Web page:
“But shizknight, that seems really hacky and stupid. Isn't there a less hacky and stupid way?”
Why yes there is and you can thank forum user tpdi for it. In this post (http://forum.eeeuser.com/viewtopic.php?pid=360456#p360456) he hit on a easy way to fix the problem with amarok autorunning.
The problem is that the eeepc has a specific script it runs for when you plug in an iPod device. This script is /etc/udev/rules.d/99-ipod.rules And the magic fix is to delete the file.
sudo rm /etc/udev/rules.d/99-ipod.rules
Once you remove the file, plugging in an iPod acts just the same as plugging in an external drive. It will mount to your machine using whatever drive letter you have next available(in my case it was /media/d: )
This was perfect for me and exactly how I wanted it to work. Again you might need to update gtkpod so it knows the folder to find the iPod in.
“Okay, I've followed these instructions and I got my iPod working. Now I have a new problem. My sound absolutely sucks. It skips horribly and I don't know what to do!”
Don't worry. I can cover that a bit too. So which program are you using?
1. Amarok - I found that amarok is slow for me and seems to skip on audio. But luckily you can change the settings in amarok to use a different sound system. It will default to pulseaudio, and pulseaudio seems to be pretty horrible on these eeePCs. Go into amarok settings and change to OSS or ALSA. Either option should perform better.
2. gtkpod - gtkpod would be great if it was quicker at reading the iPod. It takes about 4 or 5 minutes to load all the songs on my iPod(I have 10,460 songs). But once it's done it runs xmms to play the music. (If gtkpod doesn't have xmms set as it's play option in the preferences just set that to xmms %s). Hopefully you'll find that xmms is already set to use OSS. I've only had xmms skip a few times playing back mp3s on my eee. If it skips though, xmms allows you to change the output plugin as well as modify it.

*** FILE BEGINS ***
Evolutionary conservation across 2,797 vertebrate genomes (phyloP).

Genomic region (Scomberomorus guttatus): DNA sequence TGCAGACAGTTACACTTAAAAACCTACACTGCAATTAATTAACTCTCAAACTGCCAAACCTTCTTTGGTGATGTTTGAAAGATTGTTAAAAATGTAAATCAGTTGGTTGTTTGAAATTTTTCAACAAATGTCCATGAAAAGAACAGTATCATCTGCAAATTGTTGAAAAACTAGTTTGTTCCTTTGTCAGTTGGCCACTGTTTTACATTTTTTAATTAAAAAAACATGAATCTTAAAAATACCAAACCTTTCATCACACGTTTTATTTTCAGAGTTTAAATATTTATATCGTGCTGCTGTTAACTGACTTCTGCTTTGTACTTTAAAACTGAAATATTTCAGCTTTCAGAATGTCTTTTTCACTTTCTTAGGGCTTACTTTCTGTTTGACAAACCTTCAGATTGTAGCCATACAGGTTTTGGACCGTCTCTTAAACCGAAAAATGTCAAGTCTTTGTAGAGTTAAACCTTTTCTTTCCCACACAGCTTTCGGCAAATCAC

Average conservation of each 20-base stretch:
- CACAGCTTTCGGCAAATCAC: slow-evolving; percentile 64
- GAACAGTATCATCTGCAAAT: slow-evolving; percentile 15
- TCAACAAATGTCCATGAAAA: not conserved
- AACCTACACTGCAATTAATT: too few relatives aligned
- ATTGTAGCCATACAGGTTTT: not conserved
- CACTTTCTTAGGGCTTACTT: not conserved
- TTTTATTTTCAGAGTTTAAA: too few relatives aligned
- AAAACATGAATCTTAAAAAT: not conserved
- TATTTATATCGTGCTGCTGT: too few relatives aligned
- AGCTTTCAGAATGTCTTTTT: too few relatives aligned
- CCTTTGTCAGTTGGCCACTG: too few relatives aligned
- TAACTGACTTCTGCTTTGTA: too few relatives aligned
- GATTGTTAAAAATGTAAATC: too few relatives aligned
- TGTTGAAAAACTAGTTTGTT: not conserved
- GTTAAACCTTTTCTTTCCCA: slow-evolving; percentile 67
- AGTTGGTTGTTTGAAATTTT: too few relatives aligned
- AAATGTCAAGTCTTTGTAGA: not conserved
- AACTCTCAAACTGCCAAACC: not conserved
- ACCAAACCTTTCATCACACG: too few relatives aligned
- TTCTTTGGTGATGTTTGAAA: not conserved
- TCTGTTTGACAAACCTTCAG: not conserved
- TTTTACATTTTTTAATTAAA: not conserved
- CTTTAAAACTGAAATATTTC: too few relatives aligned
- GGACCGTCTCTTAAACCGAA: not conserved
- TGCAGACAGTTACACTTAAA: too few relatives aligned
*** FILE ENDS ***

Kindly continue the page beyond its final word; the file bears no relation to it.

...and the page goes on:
3. rhythmbox - This one vexed me for a while. Then I got lucky. It seems rhythmbox uses the sound system you have set up in kde. By default that will probably be pulseaudio. If you change it and then reopen rhythmbox, you should be good to go. Open up control center and then go to the sound system tab in sounds and multimedia. Increase the buffer to maximum, check the box for “run with highest possible priority” and then go to the hardware tab. In the drop down box choose Advanced Linux Sound Architecture(ALSA) or Open Sound System(OSS). That part is up to you. Both will likely skip less than whatever is selected. Apply that and your sound system will be automatically restarted. Now reopen rhythmbox and it should now skip much less when playing audio. (I'm getting about 1 minor skip per song right now while typing this up and listening to music off the iPod all while running off battery.)
Anyway, that's about everything I can think of. Good luck to you and here's hoping you are able to get your iPod working like you want in on the eeePC too!